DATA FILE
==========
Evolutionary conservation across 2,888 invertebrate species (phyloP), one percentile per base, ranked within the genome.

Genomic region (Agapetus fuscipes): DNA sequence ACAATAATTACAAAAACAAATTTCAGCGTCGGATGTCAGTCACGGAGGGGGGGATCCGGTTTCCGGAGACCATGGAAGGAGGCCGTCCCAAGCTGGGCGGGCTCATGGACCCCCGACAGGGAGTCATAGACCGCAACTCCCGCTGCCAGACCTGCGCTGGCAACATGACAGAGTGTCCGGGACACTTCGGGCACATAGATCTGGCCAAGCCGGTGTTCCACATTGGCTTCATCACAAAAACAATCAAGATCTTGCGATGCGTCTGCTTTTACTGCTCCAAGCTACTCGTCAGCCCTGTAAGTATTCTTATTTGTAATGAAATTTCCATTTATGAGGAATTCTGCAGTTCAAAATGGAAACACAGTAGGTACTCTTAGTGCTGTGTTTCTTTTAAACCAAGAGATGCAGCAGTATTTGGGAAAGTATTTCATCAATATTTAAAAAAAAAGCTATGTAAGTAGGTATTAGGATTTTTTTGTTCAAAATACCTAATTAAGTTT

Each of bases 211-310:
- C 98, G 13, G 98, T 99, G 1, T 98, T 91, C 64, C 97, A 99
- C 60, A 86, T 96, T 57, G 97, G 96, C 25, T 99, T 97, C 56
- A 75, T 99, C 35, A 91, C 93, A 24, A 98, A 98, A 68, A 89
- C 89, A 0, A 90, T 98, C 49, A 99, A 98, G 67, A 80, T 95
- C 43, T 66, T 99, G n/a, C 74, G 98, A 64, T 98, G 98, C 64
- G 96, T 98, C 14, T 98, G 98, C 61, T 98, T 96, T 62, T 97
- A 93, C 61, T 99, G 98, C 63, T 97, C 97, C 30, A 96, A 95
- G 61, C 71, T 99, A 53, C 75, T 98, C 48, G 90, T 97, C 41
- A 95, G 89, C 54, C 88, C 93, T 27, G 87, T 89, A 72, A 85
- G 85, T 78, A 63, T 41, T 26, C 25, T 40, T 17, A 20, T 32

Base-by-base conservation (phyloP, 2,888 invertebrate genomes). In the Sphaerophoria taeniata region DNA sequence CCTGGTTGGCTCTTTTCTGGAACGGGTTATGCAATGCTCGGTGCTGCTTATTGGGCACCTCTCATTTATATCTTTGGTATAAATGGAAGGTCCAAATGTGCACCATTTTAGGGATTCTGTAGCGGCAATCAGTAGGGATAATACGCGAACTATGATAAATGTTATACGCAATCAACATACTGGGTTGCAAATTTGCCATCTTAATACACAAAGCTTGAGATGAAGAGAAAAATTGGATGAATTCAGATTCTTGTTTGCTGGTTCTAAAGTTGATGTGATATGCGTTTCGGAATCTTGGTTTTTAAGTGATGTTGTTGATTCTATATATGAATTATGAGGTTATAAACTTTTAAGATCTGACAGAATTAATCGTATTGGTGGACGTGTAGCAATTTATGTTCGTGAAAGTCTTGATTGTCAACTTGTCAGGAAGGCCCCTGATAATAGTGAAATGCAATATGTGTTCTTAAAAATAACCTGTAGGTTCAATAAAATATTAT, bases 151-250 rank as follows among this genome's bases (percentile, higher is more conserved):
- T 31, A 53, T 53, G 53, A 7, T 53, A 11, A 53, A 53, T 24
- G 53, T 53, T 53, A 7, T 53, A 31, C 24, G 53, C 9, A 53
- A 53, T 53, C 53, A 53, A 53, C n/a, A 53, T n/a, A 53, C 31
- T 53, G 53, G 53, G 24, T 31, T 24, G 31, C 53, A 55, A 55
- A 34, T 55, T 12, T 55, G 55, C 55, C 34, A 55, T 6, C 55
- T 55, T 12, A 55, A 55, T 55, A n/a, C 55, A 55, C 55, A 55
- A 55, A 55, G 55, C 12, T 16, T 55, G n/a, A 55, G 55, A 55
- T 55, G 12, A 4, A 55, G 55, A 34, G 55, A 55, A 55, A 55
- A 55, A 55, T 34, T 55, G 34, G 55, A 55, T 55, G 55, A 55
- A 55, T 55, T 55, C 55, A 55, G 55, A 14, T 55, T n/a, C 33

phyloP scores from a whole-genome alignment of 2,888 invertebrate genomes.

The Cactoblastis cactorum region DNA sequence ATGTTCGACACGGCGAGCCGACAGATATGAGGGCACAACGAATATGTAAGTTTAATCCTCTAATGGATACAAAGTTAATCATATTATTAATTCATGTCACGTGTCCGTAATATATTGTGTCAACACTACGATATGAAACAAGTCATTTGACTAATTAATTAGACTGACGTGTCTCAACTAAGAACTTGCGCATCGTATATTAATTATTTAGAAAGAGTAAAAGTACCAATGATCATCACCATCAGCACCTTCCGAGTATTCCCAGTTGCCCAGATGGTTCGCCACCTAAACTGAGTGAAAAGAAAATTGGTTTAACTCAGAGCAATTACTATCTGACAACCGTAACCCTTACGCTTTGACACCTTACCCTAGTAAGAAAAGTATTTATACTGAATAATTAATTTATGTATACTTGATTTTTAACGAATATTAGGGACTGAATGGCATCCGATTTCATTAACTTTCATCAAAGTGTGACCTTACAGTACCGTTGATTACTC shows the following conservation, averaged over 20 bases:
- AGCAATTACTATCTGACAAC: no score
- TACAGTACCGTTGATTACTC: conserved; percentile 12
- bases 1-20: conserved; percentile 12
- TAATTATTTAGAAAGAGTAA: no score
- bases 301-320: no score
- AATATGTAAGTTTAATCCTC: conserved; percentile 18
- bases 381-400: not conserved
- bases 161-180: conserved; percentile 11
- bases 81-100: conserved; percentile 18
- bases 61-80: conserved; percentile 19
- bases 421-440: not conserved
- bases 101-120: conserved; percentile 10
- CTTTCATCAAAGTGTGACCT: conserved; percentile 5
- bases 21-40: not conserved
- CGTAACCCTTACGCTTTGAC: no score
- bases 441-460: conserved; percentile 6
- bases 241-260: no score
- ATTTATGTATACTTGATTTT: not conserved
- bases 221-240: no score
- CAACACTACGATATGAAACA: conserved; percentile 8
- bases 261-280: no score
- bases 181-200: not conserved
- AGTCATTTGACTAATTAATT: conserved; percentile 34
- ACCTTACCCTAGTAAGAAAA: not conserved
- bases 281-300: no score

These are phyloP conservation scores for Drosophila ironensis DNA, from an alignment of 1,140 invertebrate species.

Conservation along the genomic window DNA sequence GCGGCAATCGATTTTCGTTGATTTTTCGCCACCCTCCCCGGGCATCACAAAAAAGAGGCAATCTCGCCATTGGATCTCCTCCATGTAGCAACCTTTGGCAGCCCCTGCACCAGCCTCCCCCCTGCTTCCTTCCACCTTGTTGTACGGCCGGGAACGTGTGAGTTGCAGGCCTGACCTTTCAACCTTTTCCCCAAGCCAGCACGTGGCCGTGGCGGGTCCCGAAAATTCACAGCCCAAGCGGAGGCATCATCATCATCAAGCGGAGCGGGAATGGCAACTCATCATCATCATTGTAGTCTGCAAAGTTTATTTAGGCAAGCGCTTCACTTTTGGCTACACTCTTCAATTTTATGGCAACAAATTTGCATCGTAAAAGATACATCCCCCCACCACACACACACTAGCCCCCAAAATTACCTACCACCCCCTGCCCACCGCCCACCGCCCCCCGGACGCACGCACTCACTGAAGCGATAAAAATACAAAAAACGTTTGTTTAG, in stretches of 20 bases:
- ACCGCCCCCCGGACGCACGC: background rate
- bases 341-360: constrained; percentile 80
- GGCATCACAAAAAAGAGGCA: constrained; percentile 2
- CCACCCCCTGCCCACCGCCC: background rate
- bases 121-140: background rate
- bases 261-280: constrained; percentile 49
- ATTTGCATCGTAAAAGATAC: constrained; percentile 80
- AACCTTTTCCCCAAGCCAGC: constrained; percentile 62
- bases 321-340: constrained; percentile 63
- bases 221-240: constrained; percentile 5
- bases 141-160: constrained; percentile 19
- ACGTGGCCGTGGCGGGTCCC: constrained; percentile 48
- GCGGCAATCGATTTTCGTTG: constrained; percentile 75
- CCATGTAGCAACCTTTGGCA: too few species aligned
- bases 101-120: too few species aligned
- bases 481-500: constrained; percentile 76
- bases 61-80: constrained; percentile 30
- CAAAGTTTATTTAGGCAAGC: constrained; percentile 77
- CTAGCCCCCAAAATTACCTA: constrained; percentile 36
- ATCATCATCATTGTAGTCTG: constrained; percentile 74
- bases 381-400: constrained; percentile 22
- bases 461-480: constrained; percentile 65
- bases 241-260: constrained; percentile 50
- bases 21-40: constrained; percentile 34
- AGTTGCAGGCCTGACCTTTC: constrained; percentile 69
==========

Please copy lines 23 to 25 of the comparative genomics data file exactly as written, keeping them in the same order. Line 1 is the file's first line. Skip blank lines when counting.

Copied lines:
- A 55, A 55, T 34, T 55, G 34, G 55, A 55, T 55, G 55, A 55
- A 55, T 55, T 55, C 55, A 55, G 55, A 14, T 55, T n/a, C 33

phyloP scores from a whole-genome alignment of 2,888 invertebrate genomes.